COMPENDIUM CULTURAL POLICIES AND TRENDS IN EUROPE
Print this Page
Print this Page
EN DE FR  Council of Europe LOGO  ERICarts LOGO

Netherlands/ 8.3 Arts and cultural education  

8.3.1 Institutional overview

Cultural education (arts orientation) is a statutory learning domain in primary schools laid down in law. Arts subjects in lower and upper secondary education also have legal status, as does the subject "cultural and artistic education" (CKV) that was introduced for upper secondary education in 1999. Statutory arts education at school (formal arts education) is funded as part of the general funding of schools by the State. Non-formal, "out of school" arts education is partly privately funded (by consumers) and partly funded – to a diminishing extent – by local government. "Out of school" arts education is supplied by private arts teachers and amateur arts organisations (choirs, brass-bands, theatre-groups, etc.), by subsidised local "centres for the arts" and by organisations and projects specialising in "developing artistic talent". In addition to this, there are various temporary funding programmes for arts education in and out of school with the aim to enhance the quality of arts education or to stimulate participation and involvement in the arts.

At the local level municipalities, schools (school boards officially), professional arts organisations, "centres for the arts" and amateur arts organisations are the most important institutional actors in the arts education field. Parents and consumers and various other actors are involved too in shaping this hybrid field.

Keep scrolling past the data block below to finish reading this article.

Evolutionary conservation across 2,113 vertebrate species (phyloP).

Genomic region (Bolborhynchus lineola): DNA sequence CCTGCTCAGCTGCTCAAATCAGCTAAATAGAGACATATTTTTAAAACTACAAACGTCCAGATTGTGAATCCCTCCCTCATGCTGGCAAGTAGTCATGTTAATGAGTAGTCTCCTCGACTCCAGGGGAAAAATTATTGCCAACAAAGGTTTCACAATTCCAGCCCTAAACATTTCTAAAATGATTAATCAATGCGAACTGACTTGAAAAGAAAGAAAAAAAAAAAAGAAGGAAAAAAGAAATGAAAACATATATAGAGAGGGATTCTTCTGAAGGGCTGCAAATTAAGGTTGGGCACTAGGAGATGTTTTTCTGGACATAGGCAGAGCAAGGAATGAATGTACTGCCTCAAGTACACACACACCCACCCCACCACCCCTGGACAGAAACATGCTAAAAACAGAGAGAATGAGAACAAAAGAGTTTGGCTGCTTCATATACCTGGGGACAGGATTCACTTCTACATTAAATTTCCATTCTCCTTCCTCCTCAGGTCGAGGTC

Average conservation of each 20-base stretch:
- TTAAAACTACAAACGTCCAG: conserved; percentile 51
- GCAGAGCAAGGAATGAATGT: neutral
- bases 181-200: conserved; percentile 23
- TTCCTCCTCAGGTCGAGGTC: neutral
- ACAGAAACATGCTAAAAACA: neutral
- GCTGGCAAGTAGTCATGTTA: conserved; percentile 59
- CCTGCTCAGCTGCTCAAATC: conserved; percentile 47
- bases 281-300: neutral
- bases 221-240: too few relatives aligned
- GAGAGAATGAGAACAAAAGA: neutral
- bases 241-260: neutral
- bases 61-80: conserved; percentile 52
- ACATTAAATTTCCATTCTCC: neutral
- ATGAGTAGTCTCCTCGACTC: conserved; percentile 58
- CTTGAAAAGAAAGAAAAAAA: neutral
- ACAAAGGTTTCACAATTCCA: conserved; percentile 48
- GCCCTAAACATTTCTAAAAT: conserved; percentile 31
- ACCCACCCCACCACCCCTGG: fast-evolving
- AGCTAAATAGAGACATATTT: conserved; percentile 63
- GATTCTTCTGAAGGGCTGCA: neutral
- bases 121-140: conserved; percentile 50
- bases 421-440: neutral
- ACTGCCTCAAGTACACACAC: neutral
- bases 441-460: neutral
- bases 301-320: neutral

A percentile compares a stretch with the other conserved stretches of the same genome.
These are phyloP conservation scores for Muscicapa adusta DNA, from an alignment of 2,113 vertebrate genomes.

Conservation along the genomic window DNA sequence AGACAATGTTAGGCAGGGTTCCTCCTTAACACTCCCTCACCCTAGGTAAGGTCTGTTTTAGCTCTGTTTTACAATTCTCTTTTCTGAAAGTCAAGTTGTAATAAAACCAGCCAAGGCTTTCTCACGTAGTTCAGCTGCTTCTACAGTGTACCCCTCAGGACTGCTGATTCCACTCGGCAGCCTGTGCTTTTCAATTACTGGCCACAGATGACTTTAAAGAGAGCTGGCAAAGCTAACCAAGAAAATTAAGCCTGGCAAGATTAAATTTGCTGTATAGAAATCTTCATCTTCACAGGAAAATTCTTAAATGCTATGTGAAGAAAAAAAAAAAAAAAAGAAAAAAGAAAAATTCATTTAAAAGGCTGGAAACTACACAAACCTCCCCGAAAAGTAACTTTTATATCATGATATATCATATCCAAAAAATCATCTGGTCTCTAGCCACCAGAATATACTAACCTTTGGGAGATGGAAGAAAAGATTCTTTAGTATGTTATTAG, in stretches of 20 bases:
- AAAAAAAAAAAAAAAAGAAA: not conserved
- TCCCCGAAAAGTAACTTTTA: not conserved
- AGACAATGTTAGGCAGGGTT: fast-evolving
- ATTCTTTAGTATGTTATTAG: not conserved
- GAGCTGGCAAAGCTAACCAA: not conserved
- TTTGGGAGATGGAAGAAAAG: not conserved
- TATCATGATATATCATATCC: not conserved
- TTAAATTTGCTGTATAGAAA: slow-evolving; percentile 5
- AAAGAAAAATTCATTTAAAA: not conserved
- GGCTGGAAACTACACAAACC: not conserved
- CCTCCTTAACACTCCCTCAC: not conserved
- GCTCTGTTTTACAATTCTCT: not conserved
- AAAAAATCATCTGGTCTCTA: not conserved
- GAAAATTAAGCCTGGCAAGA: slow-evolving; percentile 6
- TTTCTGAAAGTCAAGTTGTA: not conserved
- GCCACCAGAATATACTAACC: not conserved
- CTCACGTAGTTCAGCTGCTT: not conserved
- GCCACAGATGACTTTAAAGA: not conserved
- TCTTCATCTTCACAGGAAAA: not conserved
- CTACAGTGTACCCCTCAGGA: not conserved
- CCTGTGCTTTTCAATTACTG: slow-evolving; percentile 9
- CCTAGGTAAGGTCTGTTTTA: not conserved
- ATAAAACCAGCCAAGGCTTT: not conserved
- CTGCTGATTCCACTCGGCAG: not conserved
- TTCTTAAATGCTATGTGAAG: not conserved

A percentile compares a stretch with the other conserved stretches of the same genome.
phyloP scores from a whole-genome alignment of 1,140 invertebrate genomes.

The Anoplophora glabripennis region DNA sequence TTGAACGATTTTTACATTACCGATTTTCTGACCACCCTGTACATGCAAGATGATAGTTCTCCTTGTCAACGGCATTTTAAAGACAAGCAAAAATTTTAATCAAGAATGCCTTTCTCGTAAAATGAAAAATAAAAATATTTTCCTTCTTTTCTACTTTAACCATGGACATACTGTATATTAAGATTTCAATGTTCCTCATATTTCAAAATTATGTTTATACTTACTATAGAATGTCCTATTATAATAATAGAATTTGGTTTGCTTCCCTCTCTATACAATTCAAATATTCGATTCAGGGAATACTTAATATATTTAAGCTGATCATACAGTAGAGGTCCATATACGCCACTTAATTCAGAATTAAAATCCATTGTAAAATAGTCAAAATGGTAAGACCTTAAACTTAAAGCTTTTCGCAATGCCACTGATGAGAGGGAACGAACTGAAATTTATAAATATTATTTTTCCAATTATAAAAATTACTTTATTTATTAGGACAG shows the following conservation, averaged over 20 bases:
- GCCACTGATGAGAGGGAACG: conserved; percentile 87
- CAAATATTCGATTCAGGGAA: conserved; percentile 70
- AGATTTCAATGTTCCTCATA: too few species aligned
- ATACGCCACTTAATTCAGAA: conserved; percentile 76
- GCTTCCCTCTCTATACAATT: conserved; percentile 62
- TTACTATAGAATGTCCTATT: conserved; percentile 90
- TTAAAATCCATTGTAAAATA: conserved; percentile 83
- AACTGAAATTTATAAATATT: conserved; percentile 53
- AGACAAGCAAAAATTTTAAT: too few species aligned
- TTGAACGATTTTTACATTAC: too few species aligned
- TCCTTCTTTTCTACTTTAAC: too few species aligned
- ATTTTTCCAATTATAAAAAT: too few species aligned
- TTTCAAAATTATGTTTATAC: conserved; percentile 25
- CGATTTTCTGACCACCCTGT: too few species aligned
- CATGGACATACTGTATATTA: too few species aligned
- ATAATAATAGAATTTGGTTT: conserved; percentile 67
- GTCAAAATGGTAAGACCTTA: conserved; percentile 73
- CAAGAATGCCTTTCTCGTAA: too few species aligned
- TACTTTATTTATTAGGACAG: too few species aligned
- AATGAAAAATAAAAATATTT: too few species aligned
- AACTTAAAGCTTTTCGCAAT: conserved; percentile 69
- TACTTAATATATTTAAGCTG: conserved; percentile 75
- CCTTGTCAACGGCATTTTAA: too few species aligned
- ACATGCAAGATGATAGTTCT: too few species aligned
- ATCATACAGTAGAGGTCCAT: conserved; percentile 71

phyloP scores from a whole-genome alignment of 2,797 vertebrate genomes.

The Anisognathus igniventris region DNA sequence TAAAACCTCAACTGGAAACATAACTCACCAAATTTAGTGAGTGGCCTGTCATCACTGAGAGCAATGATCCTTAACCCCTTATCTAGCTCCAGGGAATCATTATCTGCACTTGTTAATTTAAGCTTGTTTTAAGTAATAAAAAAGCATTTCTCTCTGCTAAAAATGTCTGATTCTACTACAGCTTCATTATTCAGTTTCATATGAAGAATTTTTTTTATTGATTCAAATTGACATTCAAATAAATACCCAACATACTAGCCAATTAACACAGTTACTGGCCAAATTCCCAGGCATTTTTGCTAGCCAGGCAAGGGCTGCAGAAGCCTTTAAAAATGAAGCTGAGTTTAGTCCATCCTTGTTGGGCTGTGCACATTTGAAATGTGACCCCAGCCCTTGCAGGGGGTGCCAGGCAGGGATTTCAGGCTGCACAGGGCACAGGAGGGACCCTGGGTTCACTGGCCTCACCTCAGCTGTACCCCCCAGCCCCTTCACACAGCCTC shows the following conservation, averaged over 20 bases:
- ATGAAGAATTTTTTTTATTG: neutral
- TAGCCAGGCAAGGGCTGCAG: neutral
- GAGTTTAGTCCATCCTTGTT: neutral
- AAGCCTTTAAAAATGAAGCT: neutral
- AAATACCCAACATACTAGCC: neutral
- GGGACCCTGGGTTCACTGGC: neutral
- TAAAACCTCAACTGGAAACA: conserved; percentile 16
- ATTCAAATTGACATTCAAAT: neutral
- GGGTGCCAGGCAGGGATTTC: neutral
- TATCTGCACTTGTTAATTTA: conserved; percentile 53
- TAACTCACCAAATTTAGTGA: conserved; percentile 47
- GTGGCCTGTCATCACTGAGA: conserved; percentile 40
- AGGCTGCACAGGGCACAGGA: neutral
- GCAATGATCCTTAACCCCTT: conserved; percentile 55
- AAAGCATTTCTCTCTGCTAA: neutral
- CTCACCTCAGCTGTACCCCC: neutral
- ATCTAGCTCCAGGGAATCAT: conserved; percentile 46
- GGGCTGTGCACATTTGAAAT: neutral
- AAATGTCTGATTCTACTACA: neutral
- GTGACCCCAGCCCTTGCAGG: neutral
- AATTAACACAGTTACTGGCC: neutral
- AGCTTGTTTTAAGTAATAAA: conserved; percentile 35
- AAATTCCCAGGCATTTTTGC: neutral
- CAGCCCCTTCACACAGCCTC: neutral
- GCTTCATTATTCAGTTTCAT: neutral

• The National Centre of Expertise for Cultural Education and Amateur Arts [or LKCA [Landelijk Kennisinstituut Cultuureducatie en Amateurkunst] collects, develops and circulates knowledge on arts and cultural education and amateur arts. This knowledge is shared through numerous forums such as websites, newsletters, publications, knowledge communities, presentations and meetings. The LKCA works jointly or for policy makers, board members and directors, researchers, professionals and volunteers in arts and cultural education and participation.
  • Due to the autonomy of schools, the role of the Dutch Inspectorate of Education for arts education in primary and secondary schools has always been limited. As of 2015 this has changed: the Inspectorate will report on cultural education in primary schools in order to review whether the programme Cultural Education with Quality has been helpful so far (see  chapter 8.3.2).
  • The Education Council [Onderwijsraad] is an independent governmental advisory body which advises the Minister, Parliament and local authorities. The Council provides advice, both solicited and unsolicited, to the Minister of Education, Sciences and Cultural Affairs and the Minister of Economy.

Chapitre publié: 19-03-2017

Your Comments on this Chapter?